Typically a chatter submits one or two sentences at a time to be viewed by all other participants in the chat room, and any one or more of those other participants may respond with a snappy (or wilted) one-liner. Often people who log in (sign on) to chat rooms feel a need to conceal their normal social identity from others, especially from their boss, who is paying for the real time that the employee is abusing by chatting instead of doing real work. It is not uncommon, therefore, for a chat room user to log in under a nom de clavier and to affect an on-line persona. The chat room is a favorite venue for people who like to play role-playing games. A fascinating book by Patricia M. Wallace, called The Psychology of the Internet, offers interesting insights into how some people use chat rooms to express parts of their psyches that they dare not express in ordinary social encounters.

A news group is somewhat like an electronic bulletin board in that anyone may post a message to the news group. When a reader connects to a news group, he sees a list of the titles of all messages that have been posted there and their authors. He may then choose to read one or more messages, and he may choose to post a response. A message along with all the responses that come to it, and all responses to those responses, makes up what is called a thread. Because hundreds or thousands of people may consult a news group every day, threads tend to grow quickly and to go off onto all manner of tangents that spawn yet other tangents. The anfractuous result is often like the cacophonous conversation at a banquet to which many dysfunctional, loquacious and highly opinionated people have been invited.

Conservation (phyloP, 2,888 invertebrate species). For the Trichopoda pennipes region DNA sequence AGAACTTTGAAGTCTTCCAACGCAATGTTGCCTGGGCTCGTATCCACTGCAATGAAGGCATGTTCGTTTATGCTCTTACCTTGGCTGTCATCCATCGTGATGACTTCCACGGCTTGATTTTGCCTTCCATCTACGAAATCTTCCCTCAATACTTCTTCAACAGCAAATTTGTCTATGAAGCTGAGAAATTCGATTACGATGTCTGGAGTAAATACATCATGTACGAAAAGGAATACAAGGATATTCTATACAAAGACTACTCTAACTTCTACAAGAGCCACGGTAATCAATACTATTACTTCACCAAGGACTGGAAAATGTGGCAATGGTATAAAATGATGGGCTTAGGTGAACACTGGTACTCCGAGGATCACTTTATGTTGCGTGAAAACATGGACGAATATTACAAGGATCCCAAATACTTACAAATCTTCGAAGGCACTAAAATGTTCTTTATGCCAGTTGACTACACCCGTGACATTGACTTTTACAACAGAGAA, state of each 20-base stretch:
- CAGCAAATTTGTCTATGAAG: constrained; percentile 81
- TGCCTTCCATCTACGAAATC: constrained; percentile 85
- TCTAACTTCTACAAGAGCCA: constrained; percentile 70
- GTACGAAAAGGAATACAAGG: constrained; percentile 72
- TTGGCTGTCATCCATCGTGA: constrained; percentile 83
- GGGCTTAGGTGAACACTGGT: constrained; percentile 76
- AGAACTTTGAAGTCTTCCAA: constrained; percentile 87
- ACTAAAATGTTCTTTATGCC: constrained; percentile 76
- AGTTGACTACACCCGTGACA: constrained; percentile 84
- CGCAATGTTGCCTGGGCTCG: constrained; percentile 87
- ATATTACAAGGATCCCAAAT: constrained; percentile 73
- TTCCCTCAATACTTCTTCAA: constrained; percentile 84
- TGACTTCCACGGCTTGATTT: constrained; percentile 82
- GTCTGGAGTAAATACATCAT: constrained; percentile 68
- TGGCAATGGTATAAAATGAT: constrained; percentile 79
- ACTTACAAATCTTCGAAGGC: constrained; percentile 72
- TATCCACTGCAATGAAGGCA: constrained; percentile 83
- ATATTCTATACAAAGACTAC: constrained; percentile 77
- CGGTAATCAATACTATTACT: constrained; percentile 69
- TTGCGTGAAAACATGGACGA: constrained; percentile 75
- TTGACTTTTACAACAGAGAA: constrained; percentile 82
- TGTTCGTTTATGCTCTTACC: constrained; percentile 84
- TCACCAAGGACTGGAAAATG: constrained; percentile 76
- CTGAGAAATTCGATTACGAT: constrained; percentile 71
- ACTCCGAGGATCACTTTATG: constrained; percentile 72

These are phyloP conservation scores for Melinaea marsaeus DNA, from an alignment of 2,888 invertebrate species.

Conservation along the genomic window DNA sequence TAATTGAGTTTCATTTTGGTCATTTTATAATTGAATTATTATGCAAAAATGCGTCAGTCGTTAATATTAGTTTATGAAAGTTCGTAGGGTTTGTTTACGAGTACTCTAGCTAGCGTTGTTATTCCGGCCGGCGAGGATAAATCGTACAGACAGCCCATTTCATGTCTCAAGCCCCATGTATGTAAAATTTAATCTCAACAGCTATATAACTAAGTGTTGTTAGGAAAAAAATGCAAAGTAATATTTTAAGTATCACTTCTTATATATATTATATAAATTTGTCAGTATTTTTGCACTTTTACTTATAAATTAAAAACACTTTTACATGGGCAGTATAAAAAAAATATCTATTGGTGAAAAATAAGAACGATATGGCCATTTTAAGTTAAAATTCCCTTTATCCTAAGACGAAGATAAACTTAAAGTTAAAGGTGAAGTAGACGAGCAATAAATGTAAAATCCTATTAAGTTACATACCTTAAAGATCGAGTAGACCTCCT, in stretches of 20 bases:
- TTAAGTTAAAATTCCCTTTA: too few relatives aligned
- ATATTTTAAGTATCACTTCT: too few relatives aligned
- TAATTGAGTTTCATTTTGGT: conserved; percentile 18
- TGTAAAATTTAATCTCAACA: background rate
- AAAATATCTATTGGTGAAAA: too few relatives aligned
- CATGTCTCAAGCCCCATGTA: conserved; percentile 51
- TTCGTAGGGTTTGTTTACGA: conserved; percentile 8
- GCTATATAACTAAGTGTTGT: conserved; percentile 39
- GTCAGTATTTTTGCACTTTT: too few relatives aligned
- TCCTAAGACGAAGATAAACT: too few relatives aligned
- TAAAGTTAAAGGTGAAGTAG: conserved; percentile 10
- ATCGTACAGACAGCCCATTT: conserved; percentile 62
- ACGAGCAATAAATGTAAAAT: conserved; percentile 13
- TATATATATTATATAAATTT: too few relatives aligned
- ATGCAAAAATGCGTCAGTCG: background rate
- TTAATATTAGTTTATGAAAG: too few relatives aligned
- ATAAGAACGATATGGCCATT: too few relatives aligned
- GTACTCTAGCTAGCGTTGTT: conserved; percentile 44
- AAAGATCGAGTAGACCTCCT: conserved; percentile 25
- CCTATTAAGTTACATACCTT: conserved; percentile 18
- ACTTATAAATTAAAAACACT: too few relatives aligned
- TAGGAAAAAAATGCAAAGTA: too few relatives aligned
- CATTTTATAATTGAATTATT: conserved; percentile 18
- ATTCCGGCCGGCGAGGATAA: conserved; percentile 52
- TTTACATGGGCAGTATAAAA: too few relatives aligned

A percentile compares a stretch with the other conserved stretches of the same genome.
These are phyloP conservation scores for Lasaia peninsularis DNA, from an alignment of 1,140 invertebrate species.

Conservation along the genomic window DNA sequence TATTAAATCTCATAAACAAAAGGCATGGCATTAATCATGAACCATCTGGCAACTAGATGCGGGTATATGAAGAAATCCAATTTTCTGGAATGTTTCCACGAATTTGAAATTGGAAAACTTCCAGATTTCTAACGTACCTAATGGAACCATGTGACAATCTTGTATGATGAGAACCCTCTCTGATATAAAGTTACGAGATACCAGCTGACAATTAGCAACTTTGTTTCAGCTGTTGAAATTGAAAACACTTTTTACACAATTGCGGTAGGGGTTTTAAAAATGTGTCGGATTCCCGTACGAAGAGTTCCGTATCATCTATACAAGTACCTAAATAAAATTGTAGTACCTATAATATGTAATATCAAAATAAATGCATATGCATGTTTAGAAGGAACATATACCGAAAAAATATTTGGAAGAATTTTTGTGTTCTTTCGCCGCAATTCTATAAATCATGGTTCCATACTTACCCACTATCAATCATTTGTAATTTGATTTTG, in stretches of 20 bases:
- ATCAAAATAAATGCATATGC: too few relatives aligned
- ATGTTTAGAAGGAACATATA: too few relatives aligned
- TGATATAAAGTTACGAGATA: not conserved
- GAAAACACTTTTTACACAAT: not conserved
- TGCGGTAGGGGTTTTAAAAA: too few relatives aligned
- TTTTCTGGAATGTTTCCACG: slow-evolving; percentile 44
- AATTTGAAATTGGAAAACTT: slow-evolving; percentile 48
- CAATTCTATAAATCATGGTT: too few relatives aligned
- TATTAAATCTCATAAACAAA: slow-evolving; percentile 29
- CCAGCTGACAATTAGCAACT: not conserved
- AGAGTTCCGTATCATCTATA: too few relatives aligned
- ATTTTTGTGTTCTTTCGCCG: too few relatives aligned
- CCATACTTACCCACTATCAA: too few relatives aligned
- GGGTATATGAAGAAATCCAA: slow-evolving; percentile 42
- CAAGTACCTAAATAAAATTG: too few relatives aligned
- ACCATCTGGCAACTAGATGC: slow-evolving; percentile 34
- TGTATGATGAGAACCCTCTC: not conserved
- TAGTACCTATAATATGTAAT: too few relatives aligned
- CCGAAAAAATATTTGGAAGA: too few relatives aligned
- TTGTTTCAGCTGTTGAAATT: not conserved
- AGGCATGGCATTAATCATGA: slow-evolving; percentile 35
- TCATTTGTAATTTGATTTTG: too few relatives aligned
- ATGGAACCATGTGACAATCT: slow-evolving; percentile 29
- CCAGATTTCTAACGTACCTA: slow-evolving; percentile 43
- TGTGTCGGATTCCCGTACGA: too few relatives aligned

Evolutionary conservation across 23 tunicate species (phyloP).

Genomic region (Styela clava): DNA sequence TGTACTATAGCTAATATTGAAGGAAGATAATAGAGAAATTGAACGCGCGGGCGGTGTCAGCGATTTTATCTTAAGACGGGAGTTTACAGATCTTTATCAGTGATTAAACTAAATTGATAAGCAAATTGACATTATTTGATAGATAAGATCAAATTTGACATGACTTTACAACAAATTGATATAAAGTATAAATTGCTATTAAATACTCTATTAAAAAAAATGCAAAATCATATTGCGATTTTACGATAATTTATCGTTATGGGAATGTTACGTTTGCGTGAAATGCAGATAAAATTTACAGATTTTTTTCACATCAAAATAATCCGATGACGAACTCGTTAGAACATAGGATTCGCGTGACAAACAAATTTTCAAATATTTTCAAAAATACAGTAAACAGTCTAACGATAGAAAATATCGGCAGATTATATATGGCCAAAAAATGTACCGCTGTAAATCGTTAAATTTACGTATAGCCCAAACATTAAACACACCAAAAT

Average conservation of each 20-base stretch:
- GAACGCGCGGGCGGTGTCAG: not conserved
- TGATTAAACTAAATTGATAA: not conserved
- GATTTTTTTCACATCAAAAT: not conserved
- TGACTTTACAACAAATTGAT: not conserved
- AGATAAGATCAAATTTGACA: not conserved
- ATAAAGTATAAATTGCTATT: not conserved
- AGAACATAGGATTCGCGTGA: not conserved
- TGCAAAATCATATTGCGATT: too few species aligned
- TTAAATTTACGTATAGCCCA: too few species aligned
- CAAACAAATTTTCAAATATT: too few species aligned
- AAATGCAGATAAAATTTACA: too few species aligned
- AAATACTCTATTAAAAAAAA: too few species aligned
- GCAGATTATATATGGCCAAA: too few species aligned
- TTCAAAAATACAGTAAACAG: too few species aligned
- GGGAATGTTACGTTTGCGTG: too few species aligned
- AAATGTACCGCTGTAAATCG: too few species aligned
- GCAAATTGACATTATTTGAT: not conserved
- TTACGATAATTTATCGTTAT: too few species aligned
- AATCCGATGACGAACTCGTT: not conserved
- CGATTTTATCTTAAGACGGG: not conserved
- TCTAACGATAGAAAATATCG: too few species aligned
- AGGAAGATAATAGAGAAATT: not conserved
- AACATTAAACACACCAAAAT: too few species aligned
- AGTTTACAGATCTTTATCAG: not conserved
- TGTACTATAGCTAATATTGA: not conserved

“Anfractuous” is another word that almost never appears in electronic messages.

There are several news groups dedicated to the topic of Buddhism. Others may disagree with my assessment, but I have found the quality of discussion on electronic Buddhist news groups to be generally appalling. Unfortunately, some of the verbal behavior typical of news groups, and even of chat rooms, sometimes carries over into the more sedate medium of the electronic forum.